This is my contribution to the Lens-Artists Photo Challenge: Creepy.
The prompt got me thinking about creepy crawlies, a term for insects and other invertebrates used by people who dislike or are afraid of them.
A portrait of a Horsefly. I find its eyes interesting although I dislike getting bitten by one. I cropped the photo square and added a heavy vignette to focus attention on the eyes.
A Zebra Spider. Another species some people find creepy. It’s a small jumping spider, the jumping ability can add to the creepiness of it. It’s a common species in the northern hemisphere, this one was photographed in Cheshire, England but I have seen plenty of them in this part of Ontario, Canada. Once again I cropped the photo square and added a heavy vignette to focus attention on the spider.
This is my contribution to the Lens-Artists Photo Challenge: Candid.
I considered the more obvious candid shots of humans before deciding to go in a completely different direction.
An American Red Squirrel on the South Bruce Peninsula. One of the squirrels in the area that are so used to me being around that they ignore me allowing me to take candid portraits as they go about their business.
An Eastern Chipmunk ignoring the photographer.
A Racoon that wandered into the yard. It’s more interested in the bird feeders than the photographer.
This is my contribution to the Cosmic Photo Challenge: Up close and personal.
I had a few ideas for the challenge and had decided on one until I started selecting photos. After picking the first shot I was planning on using I went in a different direction.
Here are three up close and personal shots of nature subjects taken in Cheshire, England in the 1980s. In one of those strange coincidences, after picking them I realised that they all had Common in their common English names.
First, a bird. A portrait of a male Common Blackbird. I had been photographing a plant species in a ditch when this male decided to check out what the human was up to. As I’m in a ditch the bird is looking down at me.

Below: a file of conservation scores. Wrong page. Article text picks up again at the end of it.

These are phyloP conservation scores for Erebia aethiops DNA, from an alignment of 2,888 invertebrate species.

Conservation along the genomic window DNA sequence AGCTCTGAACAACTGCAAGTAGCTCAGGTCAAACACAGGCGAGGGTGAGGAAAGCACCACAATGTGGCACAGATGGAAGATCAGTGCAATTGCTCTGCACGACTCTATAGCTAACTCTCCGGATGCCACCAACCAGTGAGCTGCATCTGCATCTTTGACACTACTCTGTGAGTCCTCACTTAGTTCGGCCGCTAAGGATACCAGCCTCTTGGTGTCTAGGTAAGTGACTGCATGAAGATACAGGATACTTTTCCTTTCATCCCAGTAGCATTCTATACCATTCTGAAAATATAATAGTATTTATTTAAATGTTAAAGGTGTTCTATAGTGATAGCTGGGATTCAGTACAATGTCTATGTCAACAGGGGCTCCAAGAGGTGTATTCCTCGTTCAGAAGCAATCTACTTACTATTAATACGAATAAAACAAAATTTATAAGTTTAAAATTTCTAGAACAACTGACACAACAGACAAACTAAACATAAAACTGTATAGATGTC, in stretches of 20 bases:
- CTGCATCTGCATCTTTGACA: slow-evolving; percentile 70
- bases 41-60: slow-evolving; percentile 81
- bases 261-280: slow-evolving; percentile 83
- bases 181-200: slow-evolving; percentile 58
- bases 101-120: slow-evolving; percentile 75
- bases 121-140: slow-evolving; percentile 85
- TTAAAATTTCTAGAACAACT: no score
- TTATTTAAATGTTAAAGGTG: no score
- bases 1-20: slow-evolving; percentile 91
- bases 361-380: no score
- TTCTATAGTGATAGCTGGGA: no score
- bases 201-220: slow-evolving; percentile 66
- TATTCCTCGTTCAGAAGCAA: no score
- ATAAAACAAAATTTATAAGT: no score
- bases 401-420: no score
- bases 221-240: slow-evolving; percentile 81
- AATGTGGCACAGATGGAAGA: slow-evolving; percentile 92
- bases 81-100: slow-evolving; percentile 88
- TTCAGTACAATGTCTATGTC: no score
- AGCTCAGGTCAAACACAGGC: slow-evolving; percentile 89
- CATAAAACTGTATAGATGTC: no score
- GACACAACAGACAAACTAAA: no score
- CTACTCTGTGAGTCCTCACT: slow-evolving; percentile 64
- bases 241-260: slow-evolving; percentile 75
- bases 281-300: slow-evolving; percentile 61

Second, an insect. A portrait of a Common Quaker Moth taken with a high magnification macro lens.
Third, an amphibian. A close up of a Common Frog in a garden pond in Cheshire, England. Most of the frogs eye is below the surface of the water. Taken with a high magnification macro lens and possibly one of the occasions when the camera body and/or lens ended up being dipped in the water.
This is my contribution to the A Photo a Week Challenge: Grandparents.
I talked about my maternal grandfather a little in a previous post. He was a lenghtsman, responsible for maintaining a length of road for the local council.
This is Freddy, my maternal grandfather photographed in the 1970s. Everyone called him Freddy, I can’t remember his given name but don’t think it was Frederick. He was one of nine brothers and sisters, none of whom went by their given names if I recall correctly.
He had retired when this photo was taken but was out with his brush sweeping the snow and ice from the path. The tobacco pipe was a regular feature and the hearing aid was from an accident when training with the Home Guard during the Second World War.
Eye level Perspective for One Word Sunday.
ThIs is my contribution to the Weekly Prompts Photo Challenge: Comfort.
My initial idea was a selection of comfortable looking bird and wildlife subjects. Then I got thinking about some of the close encounters I have had. When birds and wildlife have been comfortable enough to ignore me and carry on doing what they were doing before a photographer pointed a lens at them.
Lying in the yard in Ontario, Canada I was trying to get shots of an uncooperative male Cardinal when this Eastern Chipmunk started posing for the camera.
I was in the yard photographing Sparrow species one spring when this American Red Squirrel started feeding on seed under the bird feeders. Ontario, Canada.
I had gone down to the Lake Huron shoreline in Southampton for the sunrise when I found a couple of juvenile Red Knot on the shoreline. I spent some time with them, they fed, bathed, preened and even slept in front of me. Ontario, Canada.
I was sitting on a bench at Dominion Lookout on the Lake Huron shoreline in Southampton when this Red Fox came trotting along the shoreline and continued on past me. Ontario, Canada.
I was lying in a mix of sand and wildfowl poop photographing American White Pelicans when a small flock of Wilson’s Phalarope landed on the shoreline and proceeded to feed around me. This female posed for a portrait before walking so close to me that the lens couldn’t focus on her. Saskatchewan, Canada.
I was in the yard photographing birds when this Racoon appeared and started eyeing up the bird feeders. Ontario, Canada.
I was photographing a plant in a ditch when this male Common Blackbird came over to investigate the strange behaviour of the human. Cheshire, England.
Monochrome Monday travels back two days to Saturday morning.
I had set up outside trying for shots of the birds and small mammals in the yard. The light was very uneven as the sun was shining through trees that are only now coming into leaf.
This American Red Squirrel was in the shade with sunlight illuminating the grass behind it. I liked the detail in the shot, especially the claws, but didn’t like the lighting in the colour version so did a monochrome conversion to tone down the background.